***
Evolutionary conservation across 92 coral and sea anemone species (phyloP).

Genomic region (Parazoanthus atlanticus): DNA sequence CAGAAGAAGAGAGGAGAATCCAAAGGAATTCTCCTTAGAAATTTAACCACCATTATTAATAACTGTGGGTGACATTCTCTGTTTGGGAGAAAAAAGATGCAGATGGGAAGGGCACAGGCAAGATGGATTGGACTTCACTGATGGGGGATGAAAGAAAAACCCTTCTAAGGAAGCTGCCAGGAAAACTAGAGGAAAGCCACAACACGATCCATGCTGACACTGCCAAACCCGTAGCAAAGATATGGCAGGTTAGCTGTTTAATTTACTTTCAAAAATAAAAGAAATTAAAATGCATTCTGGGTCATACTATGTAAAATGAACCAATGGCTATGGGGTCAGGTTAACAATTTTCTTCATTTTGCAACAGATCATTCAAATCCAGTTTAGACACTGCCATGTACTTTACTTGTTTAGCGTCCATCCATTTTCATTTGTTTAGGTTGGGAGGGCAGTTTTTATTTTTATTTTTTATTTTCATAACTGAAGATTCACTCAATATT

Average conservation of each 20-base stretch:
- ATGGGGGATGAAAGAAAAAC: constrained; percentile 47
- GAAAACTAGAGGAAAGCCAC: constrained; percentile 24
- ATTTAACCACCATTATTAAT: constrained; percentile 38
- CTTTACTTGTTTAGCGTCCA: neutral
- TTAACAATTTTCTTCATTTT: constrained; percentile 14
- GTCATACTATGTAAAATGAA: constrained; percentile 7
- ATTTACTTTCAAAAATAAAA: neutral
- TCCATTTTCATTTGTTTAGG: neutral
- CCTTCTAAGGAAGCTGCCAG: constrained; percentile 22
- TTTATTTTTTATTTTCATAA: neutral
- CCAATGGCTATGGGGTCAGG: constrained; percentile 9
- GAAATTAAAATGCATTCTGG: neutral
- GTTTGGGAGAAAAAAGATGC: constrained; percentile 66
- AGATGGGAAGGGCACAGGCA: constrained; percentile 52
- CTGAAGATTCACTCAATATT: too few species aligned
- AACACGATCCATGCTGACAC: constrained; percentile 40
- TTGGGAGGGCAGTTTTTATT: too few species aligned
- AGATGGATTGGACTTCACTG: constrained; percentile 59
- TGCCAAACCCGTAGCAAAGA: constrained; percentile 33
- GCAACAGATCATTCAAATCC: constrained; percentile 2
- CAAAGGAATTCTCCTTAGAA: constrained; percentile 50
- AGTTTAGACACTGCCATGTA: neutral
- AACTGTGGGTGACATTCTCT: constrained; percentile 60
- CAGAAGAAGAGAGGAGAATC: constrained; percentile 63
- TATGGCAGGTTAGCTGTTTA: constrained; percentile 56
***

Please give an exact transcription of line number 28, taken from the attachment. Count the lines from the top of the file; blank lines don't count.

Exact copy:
- TATGGCAGGTTAGCTGTTTA: constrained; percentile 56